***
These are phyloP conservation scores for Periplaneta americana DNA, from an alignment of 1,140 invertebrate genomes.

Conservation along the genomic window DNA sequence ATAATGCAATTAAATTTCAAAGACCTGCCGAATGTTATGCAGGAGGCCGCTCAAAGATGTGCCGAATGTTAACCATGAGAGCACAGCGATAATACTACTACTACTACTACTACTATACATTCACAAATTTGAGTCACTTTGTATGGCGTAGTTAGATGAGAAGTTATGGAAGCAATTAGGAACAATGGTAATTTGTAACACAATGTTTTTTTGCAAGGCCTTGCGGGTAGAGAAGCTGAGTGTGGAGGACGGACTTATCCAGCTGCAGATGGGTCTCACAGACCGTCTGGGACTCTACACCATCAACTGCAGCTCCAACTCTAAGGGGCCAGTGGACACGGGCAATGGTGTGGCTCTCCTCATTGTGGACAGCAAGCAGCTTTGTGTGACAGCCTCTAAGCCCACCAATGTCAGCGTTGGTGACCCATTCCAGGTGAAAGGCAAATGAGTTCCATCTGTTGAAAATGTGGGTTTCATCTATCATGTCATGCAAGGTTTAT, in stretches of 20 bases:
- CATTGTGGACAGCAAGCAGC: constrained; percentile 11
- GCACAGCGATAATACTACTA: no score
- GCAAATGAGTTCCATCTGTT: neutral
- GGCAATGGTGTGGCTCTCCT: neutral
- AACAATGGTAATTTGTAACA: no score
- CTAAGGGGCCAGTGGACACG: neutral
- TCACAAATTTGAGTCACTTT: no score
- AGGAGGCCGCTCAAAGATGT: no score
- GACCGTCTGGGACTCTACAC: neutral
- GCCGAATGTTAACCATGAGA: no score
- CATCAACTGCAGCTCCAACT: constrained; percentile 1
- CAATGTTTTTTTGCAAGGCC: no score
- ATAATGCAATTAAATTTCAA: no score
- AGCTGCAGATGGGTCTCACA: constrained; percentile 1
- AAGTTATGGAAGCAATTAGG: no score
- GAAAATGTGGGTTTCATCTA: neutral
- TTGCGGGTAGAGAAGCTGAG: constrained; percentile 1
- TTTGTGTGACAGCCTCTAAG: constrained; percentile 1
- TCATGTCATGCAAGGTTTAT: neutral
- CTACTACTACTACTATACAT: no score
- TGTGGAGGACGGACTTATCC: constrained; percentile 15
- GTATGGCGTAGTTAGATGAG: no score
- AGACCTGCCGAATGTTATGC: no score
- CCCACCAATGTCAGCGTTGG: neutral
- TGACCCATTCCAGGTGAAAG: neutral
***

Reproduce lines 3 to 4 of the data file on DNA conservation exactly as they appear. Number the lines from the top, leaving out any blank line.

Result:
- CATTGTGGACAGCAAGCAGC: constrained; percentile 11
- GCACAGCGATAATACTACTA: no score